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Cameron to Spend $1 Billion on Avatar 2 to 5

A screenshot from AvatarA screenshot from Avatar

Eight years after the first Avatar captured movie halls, Avatar 2 to 5 are finally beginning production, reported Slash Film (slashfilm.com), a US-based movie website.

The much-anticipated costly sci-fi sequel by Canadian director and producer James Cameron begins shooting this week, after pre-production of the film began in Australia back in the spring.

Avatar 2 begins shooting this week with Cameron at the helm and original cast members Sam Worthington, Zoe Saldana, Joel David Moore, Stephen Lang, Matt Gerald, and Sigourney Weaver returning for the sequel.

New cast members include Cliff Curtis as the chief of a reef people clan called the Metkayina, and Oona Chaplin as a strong and vibrant central character who spans the entire saga.

The production had been delayed for years to perfect its underwater motion-capture technique. “There are new characters and a lot of new settings and creatures, so I’m taking characters you know and putting them in unfamiliar places and moving them on this greater journey,” Cameron said.

Avatar 2, 3, 4, and 5 are currently scheduled to hit theaters on December 18, 2020, December 17, 2021, December 20, 2024, and December 19, 2025, respectively. It is a typically ambitious schedule. Even Peter Jackson’s ‘Lord of the Rings’ trilogy shot only three at once.

The budget for all four films is expected to exceed $1 billion. While this number may sound insane, it’s actually not too high considering it takes into account four technologically advanced, CG-created feature films. Given that Avatar made $2.7 billion, 20th Century Fox is no doubt banking on getting a much bigger return on that investment.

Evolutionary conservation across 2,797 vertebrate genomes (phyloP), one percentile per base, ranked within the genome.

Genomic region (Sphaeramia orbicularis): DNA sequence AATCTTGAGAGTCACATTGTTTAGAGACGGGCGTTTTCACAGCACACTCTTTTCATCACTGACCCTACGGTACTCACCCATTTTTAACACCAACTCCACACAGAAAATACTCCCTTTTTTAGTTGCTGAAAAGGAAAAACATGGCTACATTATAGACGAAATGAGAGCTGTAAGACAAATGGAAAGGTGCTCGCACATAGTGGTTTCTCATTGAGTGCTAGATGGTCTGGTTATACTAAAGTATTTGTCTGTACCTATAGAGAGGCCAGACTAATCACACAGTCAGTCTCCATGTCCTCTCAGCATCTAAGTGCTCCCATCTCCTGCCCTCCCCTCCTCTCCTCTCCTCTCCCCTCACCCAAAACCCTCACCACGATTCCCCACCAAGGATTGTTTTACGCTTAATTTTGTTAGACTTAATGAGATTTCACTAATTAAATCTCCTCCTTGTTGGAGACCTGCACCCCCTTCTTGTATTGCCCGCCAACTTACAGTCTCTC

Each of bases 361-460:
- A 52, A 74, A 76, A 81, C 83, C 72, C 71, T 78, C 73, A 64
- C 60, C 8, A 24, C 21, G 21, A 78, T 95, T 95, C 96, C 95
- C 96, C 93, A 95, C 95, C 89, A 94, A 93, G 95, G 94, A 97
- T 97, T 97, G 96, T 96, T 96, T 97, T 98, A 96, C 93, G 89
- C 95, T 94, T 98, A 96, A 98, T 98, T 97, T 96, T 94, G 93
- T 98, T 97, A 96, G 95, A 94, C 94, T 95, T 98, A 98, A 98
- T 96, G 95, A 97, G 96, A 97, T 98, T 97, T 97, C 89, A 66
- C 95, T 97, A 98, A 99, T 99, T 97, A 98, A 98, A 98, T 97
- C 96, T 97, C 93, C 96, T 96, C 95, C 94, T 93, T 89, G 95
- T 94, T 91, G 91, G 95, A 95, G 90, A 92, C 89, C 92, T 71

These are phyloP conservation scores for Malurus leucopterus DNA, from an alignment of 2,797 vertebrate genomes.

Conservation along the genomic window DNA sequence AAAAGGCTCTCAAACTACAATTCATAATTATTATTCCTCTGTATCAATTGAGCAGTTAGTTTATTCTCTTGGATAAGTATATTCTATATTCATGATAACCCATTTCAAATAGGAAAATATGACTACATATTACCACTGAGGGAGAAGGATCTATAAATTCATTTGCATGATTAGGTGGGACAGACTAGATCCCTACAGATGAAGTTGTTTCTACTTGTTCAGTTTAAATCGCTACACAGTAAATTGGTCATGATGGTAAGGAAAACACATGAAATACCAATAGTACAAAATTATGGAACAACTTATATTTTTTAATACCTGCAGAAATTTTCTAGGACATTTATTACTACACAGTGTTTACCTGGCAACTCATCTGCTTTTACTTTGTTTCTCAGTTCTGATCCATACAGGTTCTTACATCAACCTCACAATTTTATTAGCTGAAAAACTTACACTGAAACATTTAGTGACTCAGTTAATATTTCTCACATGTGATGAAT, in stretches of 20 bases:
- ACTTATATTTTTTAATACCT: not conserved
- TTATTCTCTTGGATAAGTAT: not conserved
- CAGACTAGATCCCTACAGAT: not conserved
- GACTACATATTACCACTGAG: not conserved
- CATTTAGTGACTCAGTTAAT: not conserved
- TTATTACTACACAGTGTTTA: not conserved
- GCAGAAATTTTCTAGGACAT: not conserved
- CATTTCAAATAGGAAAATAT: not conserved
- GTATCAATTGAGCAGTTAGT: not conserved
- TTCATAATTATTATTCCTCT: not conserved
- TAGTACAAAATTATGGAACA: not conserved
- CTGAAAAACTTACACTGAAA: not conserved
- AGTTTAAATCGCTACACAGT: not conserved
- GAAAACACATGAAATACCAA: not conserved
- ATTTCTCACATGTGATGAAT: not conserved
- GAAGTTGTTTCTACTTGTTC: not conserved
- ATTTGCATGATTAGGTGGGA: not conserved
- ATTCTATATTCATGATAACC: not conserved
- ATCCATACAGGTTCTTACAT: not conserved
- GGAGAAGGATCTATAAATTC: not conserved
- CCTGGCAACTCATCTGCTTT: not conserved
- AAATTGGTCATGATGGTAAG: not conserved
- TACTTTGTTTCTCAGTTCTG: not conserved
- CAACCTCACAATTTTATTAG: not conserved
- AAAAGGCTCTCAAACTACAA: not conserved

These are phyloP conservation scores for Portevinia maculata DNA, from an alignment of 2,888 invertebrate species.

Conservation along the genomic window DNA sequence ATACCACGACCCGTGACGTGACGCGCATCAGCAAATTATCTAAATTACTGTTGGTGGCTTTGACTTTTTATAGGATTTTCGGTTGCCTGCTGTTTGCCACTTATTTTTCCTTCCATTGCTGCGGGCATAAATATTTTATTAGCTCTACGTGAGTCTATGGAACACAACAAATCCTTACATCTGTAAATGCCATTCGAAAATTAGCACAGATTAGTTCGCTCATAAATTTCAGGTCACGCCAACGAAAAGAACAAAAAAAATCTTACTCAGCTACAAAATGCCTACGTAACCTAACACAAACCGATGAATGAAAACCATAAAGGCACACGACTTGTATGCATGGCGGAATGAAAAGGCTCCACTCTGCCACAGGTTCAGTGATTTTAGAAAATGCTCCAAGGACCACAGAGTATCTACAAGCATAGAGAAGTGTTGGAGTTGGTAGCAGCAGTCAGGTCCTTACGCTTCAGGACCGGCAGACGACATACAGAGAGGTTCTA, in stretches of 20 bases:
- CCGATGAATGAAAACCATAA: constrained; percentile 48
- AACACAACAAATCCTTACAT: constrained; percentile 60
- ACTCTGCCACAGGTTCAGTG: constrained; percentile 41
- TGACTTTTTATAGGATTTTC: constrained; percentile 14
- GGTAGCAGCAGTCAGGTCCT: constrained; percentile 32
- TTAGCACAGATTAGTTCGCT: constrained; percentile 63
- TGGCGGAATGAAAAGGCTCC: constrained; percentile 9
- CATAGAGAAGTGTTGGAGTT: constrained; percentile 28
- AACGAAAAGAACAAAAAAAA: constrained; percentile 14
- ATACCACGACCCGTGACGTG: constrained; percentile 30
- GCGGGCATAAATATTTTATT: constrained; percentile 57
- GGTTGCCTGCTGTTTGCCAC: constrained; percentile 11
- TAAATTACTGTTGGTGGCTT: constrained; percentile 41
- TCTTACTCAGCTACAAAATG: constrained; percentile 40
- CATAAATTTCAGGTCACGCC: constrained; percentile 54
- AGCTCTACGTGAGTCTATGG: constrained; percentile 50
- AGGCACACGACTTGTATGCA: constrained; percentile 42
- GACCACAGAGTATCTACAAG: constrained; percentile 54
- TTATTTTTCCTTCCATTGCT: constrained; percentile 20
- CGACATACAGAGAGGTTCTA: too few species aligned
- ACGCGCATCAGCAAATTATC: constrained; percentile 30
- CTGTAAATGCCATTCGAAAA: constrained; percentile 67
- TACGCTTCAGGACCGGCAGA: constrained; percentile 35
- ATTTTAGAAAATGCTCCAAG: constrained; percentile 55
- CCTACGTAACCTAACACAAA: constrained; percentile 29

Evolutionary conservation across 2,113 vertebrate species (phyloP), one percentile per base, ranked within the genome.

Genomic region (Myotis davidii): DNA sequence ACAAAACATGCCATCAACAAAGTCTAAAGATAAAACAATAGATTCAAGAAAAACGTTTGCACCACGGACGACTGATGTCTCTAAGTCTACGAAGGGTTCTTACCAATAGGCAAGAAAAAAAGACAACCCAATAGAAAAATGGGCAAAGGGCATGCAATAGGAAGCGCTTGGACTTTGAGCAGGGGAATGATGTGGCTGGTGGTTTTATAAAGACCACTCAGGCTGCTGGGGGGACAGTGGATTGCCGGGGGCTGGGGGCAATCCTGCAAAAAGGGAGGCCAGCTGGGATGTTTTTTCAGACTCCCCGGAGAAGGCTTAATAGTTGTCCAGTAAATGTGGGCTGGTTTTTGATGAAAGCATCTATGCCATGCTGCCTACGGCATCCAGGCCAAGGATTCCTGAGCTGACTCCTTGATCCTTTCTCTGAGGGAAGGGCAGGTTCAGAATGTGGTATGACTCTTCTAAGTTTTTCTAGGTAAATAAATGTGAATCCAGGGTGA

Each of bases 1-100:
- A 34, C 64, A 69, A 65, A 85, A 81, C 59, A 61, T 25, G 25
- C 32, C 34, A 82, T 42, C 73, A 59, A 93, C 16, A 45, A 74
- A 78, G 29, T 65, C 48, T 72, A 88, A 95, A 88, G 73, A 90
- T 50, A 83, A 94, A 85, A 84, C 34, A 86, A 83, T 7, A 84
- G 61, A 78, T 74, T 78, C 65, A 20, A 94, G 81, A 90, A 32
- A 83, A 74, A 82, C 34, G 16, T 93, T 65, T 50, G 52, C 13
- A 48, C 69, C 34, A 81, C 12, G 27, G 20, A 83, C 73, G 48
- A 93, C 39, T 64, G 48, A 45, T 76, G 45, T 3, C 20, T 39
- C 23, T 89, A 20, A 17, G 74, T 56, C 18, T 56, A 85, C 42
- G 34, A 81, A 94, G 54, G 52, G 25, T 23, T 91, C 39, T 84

Cameron described the filmmaking process as simply being one big production: “It’s really all one big production. It’s more the way you would shoot a miniseries. So we’ll be shooting across all Avatar scripts simultaneously. So Monday I might be doing a scene from movie four, and Tuesday I’m doing a scene from movie one …

We’re working across, essentially, eight hours of story. It’s going to be a big challenge to keep it all fixed in our minds, exactly where we are, across that story arc at any given point. It’s going to be probably the most challenging thing I’ve ever done. I’m sure the actors will be challenged by that as well. It’s like, ‘No, no, no, no, this person hasn’t died yet, so you’re still in this phase of your life.’ It’s a saga.”

 

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